Climbing.. feels very similar to old SB and is more efficient feeling than FB. The FB is a little better and takes less effort in steep tech and ledges. But the new SB is faster on the easier stuff very similar to the old SB.

    Negatives.. there really isnít any for its intended purpose. Itís a super well rounded bike that can do pretty much anything with little compromise at the extreme ends of the spectrum. I did feel more weight in my hands as you are positioned a little more up front as compared to how I have my SB set up.

    Overall, itís a very impressive bike that gained more capability and composure but didnít loose anything anywhere else. My hats off to Pivot. Also the new 12 spd shimano drivetrain and new xt brakes are legit. Awesome shifting and the brakes were silent and performed really well with a little more modulation than past versions.

    If I could only get one bike, this would be it. But since I have a 429SL in the garage, the Firebird fits my needs better and I have one on the way! My Switchblade will be on the market next week after new fork and shock seals and oil and a detailed cleaning.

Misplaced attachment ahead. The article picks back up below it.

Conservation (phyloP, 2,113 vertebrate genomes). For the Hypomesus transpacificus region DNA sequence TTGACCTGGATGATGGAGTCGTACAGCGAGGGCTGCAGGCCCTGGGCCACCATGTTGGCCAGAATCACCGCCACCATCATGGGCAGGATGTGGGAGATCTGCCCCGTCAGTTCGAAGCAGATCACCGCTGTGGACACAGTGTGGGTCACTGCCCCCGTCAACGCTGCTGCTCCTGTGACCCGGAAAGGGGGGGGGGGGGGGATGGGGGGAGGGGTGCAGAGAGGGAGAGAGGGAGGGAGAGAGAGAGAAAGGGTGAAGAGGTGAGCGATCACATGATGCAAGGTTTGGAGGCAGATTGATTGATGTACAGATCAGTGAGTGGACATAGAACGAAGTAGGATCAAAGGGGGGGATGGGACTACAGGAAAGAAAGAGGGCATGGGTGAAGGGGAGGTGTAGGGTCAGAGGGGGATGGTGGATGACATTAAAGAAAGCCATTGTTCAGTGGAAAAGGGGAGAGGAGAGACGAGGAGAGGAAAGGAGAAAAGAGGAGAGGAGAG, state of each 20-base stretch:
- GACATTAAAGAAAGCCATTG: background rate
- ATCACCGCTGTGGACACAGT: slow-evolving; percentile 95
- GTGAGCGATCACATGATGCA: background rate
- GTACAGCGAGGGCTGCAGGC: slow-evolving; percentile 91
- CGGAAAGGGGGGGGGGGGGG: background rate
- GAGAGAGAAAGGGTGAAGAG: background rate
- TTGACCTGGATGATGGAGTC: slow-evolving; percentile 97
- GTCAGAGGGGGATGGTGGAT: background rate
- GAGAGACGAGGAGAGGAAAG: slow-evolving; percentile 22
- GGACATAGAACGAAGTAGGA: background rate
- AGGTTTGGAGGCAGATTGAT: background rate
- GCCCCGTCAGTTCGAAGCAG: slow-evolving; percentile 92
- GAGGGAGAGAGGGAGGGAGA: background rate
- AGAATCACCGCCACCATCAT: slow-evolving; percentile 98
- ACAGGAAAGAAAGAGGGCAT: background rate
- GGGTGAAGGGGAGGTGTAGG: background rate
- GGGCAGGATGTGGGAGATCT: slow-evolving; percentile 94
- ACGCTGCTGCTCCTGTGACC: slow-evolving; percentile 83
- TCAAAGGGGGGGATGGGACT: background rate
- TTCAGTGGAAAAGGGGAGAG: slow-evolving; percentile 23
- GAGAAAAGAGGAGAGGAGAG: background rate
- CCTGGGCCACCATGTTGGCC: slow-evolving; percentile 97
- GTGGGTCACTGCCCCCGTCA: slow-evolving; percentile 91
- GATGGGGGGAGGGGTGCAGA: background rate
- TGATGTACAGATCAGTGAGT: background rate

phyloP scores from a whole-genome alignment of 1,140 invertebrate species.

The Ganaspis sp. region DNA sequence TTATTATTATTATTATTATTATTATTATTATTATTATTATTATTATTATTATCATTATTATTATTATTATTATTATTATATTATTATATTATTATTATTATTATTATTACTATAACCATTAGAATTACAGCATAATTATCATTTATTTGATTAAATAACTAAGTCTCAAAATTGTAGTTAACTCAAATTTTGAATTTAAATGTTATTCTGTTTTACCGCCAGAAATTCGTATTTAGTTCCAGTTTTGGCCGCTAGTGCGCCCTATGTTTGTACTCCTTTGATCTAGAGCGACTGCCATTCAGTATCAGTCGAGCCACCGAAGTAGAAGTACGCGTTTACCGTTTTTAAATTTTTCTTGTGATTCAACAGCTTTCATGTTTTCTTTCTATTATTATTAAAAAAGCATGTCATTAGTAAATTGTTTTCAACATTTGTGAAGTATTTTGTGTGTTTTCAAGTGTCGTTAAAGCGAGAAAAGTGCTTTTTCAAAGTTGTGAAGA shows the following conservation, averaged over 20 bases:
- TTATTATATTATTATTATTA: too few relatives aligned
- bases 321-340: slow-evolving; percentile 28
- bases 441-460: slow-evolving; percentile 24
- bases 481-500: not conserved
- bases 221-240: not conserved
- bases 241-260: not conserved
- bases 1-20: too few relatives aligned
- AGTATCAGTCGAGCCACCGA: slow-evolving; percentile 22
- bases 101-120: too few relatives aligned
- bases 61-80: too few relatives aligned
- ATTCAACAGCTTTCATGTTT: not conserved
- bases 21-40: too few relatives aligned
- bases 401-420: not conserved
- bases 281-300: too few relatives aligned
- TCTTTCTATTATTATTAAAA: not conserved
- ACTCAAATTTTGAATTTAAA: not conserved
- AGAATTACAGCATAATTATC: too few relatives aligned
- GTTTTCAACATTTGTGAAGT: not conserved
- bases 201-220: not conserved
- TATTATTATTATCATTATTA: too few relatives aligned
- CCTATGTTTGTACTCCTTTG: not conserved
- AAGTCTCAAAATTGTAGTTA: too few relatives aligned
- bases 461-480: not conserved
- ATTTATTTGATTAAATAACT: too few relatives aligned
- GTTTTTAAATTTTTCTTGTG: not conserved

Attached Thumbnails Attached Thumbnails 2020 Switchblade ride reports-8ef2ffc9-c575-4246-b513-fd446f25a694.jpg  


  34. #34
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    Quote Originally Posted by wmm1985 View Post
    what build is your demo? I canít find any published weights for the team xtr in large.

    nice write up!
    Sorry. Weighed it after I swapped parts from my old SB to the XT/XTR variant. I doubt I saved significant weight.


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  35. #35
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    Quote Originally Posted by greginaz View Post